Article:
She’d met plenty of gurus in her time as a Yogi. Often they’d come to give special workshops and spend a few days extolling the virtues of abstinence and meditation, only to be found in the evening throwing down whiskey and soda with the kickboxing instructors and telling dirty jokes. She was under no illusions about his infallibility. That said, any help was welcome. This was going to be an order of magnitude harder than the Yoga app had been.
We need to get out of here
The notice period at octo labs is a week for fixed desks. Hot desks were billed by the second as a marketing trick that they’d grown out of walking looking for each other once the team got to four. It had been perfect when it was just Juniper and Grace. Juniper was out almost all the time, selling studios onto the idea and getting them committed to the platform, so she hardly needed a desk. Grace, first hire, head of engineering, product and everything at that point, was a full time desk resident.
Grace had been at school with Juniper. She’d taken a much more conventional path through life. She had a first class degree in computer science from a good university and completed her grad program at Microsoft Research without ever taking more than a week of holiday at a time. She’d left Microsoft Research to build banking software and despite the availability of several corporate wellness schemes, it had only taken her two years to be hospitalized from a stress related illness. Working with Juniper was considered rehab for her because who would be monitoring?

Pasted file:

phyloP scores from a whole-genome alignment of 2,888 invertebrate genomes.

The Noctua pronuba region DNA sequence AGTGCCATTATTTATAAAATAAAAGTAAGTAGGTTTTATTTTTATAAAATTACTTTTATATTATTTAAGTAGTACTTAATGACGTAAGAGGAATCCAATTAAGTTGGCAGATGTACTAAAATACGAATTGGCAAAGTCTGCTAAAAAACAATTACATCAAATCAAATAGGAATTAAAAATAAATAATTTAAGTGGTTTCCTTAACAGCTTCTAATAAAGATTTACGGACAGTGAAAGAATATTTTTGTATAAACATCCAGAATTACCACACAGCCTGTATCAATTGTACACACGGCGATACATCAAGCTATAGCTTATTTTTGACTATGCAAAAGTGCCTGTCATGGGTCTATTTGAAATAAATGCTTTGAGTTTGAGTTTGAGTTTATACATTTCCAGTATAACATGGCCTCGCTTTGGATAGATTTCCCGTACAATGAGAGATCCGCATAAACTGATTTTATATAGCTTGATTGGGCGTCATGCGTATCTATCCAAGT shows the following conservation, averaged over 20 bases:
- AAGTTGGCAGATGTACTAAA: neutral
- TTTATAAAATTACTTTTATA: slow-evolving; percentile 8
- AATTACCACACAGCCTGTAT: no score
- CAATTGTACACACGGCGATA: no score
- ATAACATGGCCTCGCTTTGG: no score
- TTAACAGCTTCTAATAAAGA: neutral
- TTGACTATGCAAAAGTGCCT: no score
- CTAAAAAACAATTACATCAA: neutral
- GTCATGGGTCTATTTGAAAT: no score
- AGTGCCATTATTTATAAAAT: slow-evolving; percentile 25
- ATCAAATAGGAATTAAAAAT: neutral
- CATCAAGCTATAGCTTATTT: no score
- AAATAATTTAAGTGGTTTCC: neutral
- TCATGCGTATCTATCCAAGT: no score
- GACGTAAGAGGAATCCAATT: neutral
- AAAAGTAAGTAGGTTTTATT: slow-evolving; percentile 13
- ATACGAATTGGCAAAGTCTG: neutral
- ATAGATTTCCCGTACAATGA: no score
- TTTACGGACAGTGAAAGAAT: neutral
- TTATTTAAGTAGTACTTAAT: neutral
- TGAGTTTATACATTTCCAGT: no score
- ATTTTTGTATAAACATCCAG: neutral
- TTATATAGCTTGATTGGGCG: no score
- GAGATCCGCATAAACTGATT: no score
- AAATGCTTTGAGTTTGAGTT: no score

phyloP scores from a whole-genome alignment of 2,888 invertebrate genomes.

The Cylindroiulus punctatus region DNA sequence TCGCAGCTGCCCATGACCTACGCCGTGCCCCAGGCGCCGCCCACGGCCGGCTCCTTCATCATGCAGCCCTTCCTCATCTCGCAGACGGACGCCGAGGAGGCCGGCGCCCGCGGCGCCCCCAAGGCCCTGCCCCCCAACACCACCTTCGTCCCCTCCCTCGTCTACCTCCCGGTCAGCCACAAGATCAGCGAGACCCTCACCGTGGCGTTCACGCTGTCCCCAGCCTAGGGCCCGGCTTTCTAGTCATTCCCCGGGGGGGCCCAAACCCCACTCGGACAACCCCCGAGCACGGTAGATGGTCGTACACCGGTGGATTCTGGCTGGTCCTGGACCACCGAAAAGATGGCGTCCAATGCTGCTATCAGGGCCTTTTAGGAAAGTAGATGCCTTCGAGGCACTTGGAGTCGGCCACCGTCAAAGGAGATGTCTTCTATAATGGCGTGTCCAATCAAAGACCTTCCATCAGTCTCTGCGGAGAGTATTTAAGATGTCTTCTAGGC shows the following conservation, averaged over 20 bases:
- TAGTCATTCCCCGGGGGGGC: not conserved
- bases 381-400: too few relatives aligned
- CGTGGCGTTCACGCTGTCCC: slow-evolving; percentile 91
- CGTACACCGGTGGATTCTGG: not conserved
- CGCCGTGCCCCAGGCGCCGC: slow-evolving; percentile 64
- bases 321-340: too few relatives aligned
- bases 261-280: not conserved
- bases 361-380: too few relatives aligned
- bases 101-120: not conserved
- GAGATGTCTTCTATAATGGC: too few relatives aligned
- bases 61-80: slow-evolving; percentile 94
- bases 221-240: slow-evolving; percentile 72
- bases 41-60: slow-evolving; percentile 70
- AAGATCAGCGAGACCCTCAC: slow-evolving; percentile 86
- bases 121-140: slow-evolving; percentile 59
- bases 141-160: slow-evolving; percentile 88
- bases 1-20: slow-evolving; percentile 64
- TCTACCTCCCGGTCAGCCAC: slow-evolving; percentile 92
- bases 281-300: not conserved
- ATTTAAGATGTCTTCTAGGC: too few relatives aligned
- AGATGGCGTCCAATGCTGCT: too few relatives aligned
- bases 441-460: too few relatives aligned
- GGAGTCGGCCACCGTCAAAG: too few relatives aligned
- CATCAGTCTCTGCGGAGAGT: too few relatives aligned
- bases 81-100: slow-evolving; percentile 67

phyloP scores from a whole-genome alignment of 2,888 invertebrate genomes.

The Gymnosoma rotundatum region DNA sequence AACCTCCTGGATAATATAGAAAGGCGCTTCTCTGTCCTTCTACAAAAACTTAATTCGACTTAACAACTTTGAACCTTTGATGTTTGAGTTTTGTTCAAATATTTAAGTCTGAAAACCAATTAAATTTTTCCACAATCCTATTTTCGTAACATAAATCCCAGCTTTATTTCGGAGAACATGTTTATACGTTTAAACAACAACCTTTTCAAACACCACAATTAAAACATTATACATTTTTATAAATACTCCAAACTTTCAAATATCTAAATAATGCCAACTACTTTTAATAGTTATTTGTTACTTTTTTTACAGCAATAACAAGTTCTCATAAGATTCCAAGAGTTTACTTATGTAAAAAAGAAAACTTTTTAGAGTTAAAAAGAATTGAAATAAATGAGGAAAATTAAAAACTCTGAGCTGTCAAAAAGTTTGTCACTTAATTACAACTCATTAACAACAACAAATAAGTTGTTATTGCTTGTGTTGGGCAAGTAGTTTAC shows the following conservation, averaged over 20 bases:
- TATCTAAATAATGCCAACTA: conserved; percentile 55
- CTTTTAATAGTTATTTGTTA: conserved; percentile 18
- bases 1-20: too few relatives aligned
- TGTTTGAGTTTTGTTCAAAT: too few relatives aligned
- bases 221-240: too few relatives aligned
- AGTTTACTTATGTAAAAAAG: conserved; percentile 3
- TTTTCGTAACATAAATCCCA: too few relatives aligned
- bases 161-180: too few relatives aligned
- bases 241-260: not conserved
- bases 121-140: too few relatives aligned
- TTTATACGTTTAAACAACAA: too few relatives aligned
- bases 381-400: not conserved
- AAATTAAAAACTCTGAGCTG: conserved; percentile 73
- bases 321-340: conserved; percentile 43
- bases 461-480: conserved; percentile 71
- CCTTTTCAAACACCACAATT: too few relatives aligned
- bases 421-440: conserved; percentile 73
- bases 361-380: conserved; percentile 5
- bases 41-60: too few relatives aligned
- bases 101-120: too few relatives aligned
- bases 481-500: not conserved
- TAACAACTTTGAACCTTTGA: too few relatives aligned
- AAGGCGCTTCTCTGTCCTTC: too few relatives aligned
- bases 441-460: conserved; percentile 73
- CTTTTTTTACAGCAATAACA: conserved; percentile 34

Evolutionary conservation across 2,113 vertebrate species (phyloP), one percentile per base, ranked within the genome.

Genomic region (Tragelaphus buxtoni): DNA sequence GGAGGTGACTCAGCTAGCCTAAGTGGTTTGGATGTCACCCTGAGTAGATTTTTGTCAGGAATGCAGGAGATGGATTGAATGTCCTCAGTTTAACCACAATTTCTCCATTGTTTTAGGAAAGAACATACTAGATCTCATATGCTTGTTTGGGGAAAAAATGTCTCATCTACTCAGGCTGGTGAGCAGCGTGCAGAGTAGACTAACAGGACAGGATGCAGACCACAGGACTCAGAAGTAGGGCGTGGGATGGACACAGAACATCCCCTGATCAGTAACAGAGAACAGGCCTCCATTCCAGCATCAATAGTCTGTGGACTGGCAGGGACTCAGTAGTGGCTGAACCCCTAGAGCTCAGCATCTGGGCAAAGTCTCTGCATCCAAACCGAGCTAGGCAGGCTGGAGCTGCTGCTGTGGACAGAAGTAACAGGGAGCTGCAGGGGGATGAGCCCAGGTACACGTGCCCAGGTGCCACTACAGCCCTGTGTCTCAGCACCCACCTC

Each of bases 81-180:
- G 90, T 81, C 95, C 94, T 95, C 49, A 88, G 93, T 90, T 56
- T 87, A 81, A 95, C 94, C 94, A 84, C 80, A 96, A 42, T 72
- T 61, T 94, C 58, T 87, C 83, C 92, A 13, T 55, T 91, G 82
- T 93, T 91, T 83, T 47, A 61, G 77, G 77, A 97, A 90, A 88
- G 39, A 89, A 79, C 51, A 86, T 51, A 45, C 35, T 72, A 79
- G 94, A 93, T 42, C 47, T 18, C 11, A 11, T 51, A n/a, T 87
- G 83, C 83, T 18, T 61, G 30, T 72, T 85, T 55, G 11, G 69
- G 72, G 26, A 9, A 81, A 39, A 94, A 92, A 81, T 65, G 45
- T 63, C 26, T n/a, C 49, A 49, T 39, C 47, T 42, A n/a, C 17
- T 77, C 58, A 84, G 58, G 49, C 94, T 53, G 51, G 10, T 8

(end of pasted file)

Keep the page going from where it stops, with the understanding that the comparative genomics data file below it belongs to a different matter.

After hiring a full time graphic designer and absorbing a two person user experience consultancy, that was also working out of Octo Labs, they had enough people to justify a quad bank. Four desks that didn’t need to pack up at the end of the day. Their second quad bank filled up when another of Octo Labs teams imploded. Octo Development Bureau was an apt consultancy who were very well respected as highly technically proficient. Their CEO was the frontman for a four person team of developers who’d signed on for a deal where they got technical autonomy in exchange for being shielded from the clients.
When their CEO got spotted by an ‘executive search agency’, and poached for a project management role at Accenture, it left them headless. Juniper spotted the chance and just pushed their desks next to hers. This calms the arrangement, got them to where they were now. As with all obviously good ideas, they were no longer the only players.